By Anthony W. Hawks
When I began this blog in June I wondered whether there would be enough Article V-related topics to sustain it. Fortunately, the summer gave us the debt ceiling debate, which provided a steady flow of commentary because of its many similarities to the flawed Balanced Budget Amendment (BBA). Now, almost simultaneously, we have three significant events relating to an Article V convention that will provide blog topics for many weeks to come.
The first event is the recent release of the Spring 2011 symposium volume of the Tennessee Law Review on “Article V Constitutional Conventions.” This is an understandable but misleading title since an Article V convention was/is intended to focus on proposals for discrete amendments, rather than a general “constitutional convention” where everything is up for grabs. A hard-copy volume can be ordered for $13.00 by contacting Micki Fox, Business Manager, Tennessee Law Review, UT College of Law, 1505 W. Cumberland Avenue, Knoxville, TN 37996-1810 (email@example.com).
The first group of articles discusses the purpose, history, mechanics, and potential dangers of an Article V convention. Most of the authors have now posted their symposium articles on the Internet, including Glenn Harlan Reynolds (who first suggested the symposium and wrote the Foreword); Rob Natelson (who is the only writer to have offered a detailed “how-to” guide to calling an Article Convention); Elizabeth Price Foley (who discusses the range of federalism-restoration amendments that an Article V convention might consider); and two writers who debate the “runaway convention” problem, Michael Stern (here and here), who believes that safeguards can keep a convention in check, and Mary Margaret Penrose, who argues that “runaway” concerns are real and substantial).
A second group of articles each promotes a specific type of constitutional amendment that the various authors would want Congress or an Article V convention to propose, including Randy E. Barnett’s proposal for a Repeal Amendment; renewed calls for an Equal Rights Amendment by Ann Bartow
and for Term Limits by Richard A. Epstein; reform of Article V itself by Timothy Lynch; a Truth-in-Legislation or Single-Subject Amendment by Brannon P. Denning & Brooks R. Smith; and, lastly, a rather surprising amendment requiring that executions be made public. Sanford Levinson closes out the symposium with an afterword, but like the Barnett and Epstein articles, they do not appear to be posted yet on the Internet.
The second event was the recent “Conference on the Constitutional Convention” (www.conconcon.org) at Harvard Law School over a delightful New England autumn weekend (September 23-25, 2011) in Cambridge. Like the TLR symposium volume above, ConConCon, as it was called, had the phrase “Constitutional Convention” in its title, which was both ironic and unfortunate. It was ironic because there seemed to be a consensus at the conference that an Article V convention is not actually a “constitutional convention;” and unfortunate since the biggest obstacle to an Article V convention is the exaggerated fear of a “runaway” convention, which is only likely if a true constitutional convention were held.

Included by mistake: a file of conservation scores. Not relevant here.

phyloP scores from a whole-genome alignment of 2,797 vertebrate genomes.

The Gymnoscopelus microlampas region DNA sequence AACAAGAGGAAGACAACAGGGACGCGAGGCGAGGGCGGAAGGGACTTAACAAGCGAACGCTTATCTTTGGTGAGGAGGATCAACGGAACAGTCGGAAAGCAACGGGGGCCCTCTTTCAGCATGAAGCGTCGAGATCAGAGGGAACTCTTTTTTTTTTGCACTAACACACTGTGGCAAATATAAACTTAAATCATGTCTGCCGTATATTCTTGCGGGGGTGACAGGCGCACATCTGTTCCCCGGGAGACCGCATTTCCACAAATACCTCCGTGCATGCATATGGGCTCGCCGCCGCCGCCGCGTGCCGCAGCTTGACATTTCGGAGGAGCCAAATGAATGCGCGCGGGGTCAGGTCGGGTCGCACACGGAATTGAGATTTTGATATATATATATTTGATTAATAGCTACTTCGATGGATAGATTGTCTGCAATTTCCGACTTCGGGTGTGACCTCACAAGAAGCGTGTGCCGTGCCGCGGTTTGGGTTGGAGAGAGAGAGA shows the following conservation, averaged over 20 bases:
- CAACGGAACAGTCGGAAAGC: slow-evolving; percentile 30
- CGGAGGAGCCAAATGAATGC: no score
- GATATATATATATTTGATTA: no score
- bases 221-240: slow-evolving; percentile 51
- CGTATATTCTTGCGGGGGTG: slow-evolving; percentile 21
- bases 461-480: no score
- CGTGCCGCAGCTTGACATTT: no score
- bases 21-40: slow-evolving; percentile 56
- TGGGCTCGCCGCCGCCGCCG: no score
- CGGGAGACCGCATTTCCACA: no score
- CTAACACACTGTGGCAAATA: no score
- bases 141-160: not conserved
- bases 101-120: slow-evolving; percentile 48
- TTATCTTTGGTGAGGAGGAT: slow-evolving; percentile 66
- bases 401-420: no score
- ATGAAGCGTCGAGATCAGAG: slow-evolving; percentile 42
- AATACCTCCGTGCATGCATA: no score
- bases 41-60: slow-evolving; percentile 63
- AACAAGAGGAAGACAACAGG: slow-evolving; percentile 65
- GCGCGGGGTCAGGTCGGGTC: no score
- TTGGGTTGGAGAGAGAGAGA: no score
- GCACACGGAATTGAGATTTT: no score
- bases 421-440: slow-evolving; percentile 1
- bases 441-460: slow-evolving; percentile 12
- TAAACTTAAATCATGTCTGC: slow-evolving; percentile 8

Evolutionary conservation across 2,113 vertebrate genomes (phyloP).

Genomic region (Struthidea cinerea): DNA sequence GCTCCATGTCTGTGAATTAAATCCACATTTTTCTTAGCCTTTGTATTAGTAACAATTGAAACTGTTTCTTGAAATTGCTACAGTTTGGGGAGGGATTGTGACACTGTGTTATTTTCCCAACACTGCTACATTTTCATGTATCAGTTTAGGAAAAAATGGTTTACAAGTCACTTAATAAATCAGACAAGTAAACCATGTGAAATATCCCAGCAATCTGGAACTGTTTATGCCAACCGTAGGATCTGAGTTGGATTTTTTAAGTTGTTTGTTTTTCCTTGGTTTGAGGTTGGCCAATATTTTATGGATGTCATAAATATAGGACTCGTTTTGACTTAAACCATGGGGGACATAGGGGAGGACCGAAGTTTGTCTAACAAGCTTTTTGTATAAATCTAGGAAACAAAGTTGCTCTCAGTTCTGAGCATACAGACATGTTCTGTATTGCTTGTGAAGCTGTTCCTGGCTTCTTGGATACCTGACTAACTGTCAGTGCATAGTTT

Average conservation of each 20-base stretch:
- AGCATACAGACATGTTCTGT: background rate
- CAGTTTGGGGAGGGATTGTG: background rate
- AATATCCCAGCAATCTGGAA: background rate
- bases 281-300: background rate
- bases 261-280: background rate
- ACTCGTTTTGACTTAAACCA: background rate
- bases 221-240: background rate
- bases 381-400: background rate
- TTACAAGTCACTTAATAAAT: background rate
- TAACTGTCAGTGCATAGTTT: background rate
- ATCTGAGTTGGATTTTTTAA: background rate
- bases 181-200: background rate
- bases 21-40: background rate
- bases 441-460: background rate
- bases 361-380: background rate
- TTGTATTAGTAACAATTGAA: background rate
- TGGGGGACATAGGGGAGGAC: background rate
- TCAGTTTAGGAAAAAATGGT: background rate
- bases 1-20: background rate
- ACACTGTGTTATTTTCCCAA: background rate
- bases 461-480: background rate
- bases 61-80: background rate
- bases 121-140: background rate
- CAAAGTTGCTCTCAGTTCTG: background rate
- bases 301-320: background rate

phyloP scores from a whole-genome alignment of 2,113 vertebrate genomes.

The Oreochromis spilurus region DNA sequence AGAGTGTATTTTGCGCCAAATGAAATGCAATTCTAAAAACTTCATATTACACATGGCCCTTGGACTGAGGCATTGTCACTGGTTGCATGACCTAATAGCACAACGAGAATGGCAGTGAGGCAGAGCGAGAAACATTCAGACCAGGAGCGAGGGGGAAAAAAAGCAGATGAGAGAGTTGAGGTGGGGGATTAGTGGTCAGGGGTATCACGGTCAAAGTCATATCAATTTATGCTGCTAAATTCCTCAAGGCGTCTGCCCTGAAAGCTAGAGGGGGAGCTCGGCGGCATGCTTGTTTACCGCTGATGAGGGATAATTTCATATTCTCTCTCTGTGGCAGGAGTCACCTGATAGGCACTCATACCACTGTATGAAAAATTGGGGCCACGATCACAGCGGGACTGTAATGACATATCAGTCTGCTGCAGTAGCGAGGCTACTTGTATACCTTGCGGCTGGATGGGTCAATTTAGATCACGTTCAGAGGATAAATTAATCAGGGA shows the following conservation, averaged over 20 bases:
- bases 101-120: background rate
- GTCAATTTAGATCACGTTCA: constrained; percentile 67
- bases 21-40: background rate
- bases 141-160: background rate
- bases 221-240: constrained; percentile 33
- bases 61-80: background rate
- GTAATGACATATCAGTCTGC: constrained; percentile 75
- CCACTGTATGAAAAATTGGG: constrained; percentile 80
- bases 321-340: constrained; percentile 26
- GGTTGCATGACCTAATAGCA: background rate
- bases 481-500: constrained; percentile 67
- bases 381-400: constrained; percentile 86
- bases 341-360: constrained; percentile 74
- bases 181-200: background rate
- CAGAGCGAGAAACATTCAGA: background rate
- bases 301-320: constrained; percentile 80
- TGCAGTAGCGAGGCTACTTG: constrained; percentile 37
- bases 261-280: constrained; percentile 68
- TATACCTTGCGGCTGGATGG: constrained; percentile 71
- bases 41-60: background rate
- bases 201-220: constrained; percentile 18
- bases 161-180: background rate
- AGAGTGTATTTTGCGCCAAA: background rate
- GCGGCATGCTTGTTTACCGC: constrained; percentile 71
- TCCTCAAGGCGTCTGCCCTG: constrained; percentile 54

I will only hazard a guess as to the number of participants – several hundred perhaps – but attendance aside, it more than met my expectations in a number of ways. First, and foremost, both the presentations and follow-up discussions were serious and, for the most part, well-informed. Second, the conference was ideologically balanced in the both the topics and speakers, which is appropriate since an Article V convention will only move forward on a bipartisan basis. For this, you have to credit the two Co-Chairs Larry Lessig (a passionate and nationally prominent liberal Harvard law professor) and Mark Meckler (co-founder of Tea Party Patriots), who together also set the tone for reasoned debate. Finally, it was reassuring that the speakers and participants came from such a wide variety of backgrounds. This was not an academic conference dominated by legal scholars with an esoteric interest in a long-neglected provision of the Constitution. Rather the participants included scholars, think tank writers and activists, state legislators, community organizers, and even a cable TV host. I will discuss the substance of ConConCon in the next post.
Finally, the third event is new law review article, How To Count To 34: The Constitutional Case for a Constitutional Convention by Professor Michael Stokes Paulsen of the University of St. Thomas School of Law in Minneapolis. This article is important for three reasons: (1) he is one of the few legal scholars to have actually waded through the hundreds of state applications to determine whether there are actually 34 states who have already called an Article V convention; (2) his current article is an update of a seminal article from 1993 (not readily available on the Internet) called A General Theory of Article V: The Constitutional Lessons of the Twenty-Seventh Amendment, 103 Yale L.J. 677 (1993); and (3) both articles are founded on the erroneous premise that state legislatures cannot limit their convention applications to a single issue or topic. Indeed, Professor Paulsen concluded in 1993 that there were 45 valid state applications requiring Congress to call a general Article V convention, and today he believes that there remain 33 valid state applications for a general (but only a general) convention. The problem here of course is that a general convention is exactly the type of convention that most states oppose, so if Professor Paulsen’s position prevails, and this the only type of convention that Article V authorizes, then Article V is effectively a dead letter. Fortunately, Professor Paulsen is wrong on this point, as I will discuss in later post.
Copyright © 2011
Anthony W. Hawks. All rights reserved.